Creative ideas probably occur as part of a potentially dangerous mental process, when associations in the brain are flying freely during unconscious mental states — how thoughts must become momentarily disorganized prior to organizing. Such a process is very similar to that which occurs during psychotic states of mania, depression, or schizophrenia. In fact, the great Swiss psychiatrist Eugen Bleuler, who gave schizophrenia its name, described a “loosening of associations” as its most characteristic feature: “Of the thousands of associative threads that guide our thinking, this disease seems to interrupt, quite haphazardly, sometimes single threads, sometimes a whole group, and sometimes whole segments of them.””
— If you read one thing today, make it this pause-giving study on the relationship between creativity and mental illness (via explore-blog)
No painter since Pollock has refused to separate landscape and language more than Cy Twombly. His work is at its best when “no” withstands “yes,” when all of the things that make it beautiful to look at in the affirmative are never left to their so-called natural devices.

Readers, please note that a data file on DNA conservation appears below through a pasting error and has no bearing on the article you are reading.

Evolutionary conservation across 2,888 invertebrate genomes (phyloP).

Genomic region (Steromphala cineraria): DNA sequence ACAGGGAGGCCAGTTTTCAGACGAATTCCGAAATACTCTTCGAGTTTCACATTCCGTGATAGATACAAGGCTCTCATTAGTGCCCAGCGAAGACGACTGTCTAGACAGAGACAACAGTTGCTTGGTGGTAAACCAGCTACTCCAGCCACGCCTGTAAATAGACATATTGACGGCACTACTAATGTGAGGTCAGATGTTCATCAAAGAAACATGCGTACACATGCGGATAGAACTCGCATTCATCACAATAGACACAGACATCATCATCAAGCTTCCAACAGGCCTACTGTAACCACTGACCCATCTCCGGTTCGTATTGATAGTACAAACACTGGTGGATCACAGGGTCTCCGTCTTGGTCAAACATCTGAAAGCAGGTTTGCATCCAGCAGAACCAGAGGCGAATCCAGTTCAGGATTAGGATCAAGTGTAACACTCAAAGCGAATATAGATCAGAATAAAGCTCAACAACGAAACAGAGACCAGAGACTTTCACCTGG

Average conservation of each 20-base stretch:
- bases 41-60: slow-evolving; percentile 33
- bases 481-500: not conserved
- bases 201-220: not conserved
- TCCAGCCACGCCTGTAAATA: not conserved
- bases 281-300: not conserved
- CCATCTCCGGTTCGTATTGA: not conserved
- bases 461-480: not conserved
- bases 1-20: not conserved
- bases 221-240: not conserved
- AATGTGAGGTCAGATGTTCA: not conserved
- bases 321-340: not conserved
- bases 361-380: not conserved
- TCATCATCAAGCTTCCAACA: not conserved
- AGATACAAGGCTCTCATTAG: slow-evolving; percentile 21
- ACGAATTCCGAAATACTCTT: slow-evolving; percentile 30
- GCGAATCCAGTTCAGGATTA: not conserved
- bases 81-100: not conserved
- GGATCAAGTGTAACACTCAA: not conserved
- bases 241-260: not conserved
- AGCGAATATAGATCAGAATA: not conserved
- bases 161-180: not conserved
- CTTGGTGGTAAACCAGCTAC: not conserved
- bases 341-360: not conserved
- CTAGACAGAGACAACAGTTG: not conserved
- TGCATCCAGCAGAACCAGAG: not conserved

Postmodernism is a symptom, not a fresh solution. It lives under the modern Constitution, but it no longer believes in the guarantees the Constitution offers. It senses that something has gone awry in the modern critique, but it is not able to do anything but prolong that critique, though without believing in its foundations. […] Disappointed rationalists, its adepts indeed sense that modernism is done for, but they continue to accept its way of dividing up time; thus they can divide up eras only in terms of successive revolutions. They feel that they come ‘after’ the moderns, but with the disagreeable sentiment that there is no more ‘after’. ‘No future’: this is the slogan added to the moderns ‘motto ‘No past’. What remains? Disconnected instants and groundless denunciations, since the postmoderns no longer believe in the reasons that would allow them to denounce and to become indignant.”
— Bruno Latour, We Have Never Been Modern, P.46 (via neonkhanate)
An interactive online exhibition celebrating Hong Kong’s neon signs, presented by M+, Hong Kong’s museum for visual culture.